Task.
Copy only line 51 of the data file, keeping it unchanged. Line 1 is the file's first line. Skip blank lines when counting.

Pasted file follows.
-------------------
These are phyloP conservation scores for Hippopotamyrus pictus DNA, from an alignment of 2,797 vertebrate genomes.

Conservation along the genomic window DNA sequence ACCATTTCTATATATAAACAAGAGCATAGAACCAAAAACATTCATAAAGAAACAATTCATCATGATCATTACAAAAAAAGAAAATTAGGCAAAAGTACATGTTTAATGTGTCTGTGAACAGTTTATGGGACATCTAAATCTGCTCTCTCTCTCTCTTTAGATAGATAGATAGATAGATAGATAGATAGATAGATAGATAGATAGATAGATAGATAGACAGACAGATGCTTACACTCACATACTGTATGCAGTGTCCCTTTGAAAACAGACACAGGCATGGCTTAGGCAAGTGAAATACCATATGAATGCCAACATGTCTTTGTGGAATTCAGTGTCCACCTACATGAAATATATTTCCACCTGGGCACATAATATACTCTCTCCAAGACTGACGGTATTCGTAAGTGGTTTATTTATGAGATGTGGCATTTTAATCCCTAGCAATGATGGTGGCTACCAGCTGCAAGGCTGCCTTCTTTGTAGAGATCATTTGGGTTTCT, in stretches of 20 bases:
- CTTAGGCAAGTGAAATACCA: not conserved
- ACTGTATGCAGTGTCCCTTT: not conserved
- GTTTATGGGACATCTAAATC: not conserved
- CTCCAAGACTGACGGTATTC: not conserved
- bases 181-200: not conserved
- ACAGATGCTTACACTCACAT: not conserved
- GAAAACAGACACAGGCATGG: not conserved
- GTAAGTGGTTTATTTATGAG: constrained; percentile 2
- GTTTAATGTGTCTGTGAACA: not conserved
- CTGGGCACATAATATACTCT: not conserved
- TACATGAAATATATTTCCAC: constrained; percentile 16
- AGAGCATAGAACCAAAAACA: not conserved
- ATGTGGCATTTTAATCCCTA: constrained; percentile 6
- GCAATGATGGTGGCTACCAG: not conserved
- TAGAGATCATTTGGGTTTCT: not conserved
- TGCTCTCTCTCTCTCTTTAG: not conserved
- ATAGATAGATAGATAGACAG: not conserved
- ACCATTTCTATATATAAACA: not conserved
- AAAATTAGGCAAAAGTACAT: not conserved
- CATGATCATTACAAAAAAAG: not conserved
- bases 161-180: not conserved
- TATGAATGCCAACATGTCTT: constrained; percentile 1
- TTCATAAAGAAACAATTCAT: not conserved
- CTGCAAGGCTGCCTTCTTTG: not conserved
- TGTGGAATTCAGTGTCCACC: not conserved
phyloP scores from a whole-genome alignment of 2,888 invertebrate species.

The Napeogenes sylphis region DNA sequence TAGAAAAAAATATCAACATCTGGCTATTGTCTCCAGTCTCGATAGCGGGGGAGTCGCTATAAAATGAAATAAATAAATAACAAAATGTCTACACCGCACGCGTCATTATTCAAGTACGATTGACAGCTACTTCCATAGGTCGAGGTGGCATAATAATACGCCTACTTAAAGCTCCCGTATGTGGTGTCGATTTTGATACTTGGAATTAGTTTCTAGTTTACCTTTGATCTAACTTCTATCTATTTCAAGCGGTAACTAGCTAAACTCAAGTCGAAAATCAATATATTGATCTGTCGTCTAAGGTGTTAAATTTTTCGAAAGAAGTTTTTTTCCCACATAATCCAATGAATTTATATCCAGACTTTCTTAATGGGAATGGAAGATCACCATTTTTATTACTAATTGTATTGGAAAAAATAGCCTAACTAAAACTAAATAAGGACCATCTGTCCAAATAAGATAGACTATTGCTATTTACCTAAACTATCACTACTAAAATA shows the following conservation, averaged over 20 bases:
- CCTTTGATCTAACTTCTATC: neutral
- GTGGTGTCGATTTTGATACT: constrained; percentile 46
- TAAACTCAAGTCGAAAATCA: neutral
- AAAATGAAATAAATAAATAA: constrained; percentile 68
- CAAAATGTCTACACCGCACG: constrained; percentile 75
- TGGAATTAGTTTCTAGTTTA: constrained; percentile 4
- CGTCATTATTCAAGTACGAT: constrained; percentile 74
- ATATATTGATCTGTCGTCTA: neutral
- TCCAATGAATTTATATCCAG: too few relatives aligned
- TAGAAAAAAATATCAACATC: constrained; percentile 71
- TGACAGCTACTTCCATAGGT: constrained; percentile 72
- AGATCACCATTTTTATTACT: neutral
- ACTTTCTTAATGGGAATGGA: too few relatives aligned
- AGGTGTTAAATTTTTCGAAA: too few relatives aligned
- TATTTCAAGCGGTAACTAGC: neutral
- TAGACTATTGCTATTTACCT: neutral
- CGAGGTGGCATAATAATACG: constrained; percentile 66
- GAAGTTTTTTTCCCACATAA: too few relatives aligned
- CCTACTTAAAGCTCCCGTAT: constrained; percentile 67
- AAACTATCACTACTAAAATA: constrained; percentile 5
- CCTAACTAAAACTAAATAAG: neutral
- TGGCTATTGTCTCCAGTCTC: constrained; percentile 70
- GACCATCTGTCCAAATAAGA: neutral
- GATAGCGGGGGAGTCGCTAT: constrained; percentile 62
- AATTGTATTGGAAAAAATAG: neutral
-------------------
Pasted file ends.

- TGGCTATTGTCTCCAGTCTC: constrained; percentile 70